Characteristics and experiences of Youth who are Deaf-Blind
|Authors:||McGilloway, S., & Donnelly, M.|
|Publisher||The NRTC on Blindness & Low Vision|
According to the National Center on Deaf-Blindness' (NCDB) there have been 8,937 individuals from age 3 to 21, identified with deaf-blindness. Approximately two thirds of transition-age youth with deaf-blindness have participated in state vocational rehabilitation (VR) programs. However, very limited research exists that gives an accurate depiction of the deaf-blind community's experience.
This report describes deaf-blind youth in a sample from 2001 to 2009 and examines the population's characteristics, secondary school experiences, academic achievements, postsecondary school attendance, and employment experiences. The perspective of this report is from that of parents/guardians, youth, and teachers.
Data for this report come from the National Longitudinal Transition Study-2 (NLTS2) from 2001 to 2009. Data for this sample were collected via mail surveys and interviews of youth and their parents/guardians, surveys of school personnel, and district assessments.
Participants included young adults who identified as having visual and auditory loss as a primary disability.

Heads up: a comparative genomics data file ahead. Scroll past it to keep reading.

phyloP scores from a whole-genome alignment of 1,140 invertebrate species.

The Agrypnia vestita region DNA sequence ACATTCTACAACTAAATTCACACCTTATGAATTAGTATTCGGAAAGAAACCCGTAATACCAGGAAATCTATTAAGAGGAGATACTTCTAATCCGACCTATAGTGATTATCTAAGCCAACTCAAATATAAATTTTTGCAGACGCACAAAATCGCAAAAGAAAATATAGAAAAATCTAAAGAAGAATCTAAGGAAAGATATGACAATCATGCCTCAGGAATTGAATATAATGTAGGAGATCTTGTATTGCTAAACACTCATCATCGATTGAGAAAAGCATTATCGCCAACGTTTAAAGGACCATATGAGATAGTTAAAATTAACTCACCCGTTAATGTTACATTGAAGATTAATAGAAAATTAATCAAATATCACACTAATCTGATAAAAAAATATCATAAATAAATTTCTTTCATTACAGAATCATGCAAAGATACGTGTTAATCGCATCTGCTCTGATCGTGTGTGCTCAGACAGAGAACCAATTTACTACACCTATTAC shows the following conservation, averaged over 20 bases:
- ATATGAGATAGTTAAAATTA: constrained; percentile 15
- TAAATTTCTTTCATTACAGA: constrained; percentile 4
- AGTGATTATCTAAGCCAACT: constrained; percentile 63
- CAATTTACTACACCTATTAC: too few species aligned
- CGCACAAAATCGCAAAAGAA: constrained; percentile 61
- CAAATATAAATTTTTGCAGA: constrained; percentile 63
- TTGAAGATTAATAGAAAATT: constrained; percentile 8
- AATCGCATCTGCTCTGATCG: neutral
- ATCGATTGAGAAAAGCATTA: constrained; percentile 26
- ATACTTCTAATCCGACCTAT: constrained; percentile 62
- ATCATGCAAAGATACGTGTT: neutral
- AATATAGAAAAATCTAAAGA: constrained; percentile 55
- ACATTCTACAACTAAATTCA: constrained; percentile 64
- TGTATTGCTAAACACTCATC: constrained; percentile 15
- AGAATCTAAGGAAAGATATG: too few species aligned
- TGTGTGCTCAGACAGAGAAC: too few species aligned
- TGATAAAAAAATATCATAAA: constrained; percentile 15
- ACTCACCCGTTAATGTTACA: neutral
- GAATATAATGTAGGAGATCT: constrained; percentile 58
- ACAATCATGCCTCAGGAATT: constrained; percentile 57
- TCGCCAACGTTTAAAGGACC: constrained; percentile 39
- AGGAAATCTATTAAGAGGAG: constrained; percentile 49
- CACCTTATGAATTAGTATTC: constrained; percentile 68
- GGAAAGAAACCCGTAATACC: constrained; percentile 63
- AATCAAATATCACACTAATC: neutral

Data collection used in this NLTS2 sample were conducted every two years with a total of five waves from 2001 to 2009 with the largest sample size occurring during Wave 1 (170).
There was no control group.
A detailed description of the school and employment experience of young adults who are deaf-blind is included in this report. However several commonalities presented themselves within this sample including that the majority of respondents (92% or more), lived with their parent(s) or other relatives, received transition planning for adult life, received special services from their school, and most had one or more accommodation identified on their individualized education program (IEP).
Although this dataset has been used to represent transition aged youth with disabilities in the past, this report is the first for young adults who are deaf-blind in the United States at a national level. These data are somewhat dated and it would be beneficial to continue this research with a more recent sample.
|Disabilities||Hearing impairments | Visual impairments|
|Populations||Male & Female | Transition-age youth (14 - 24)|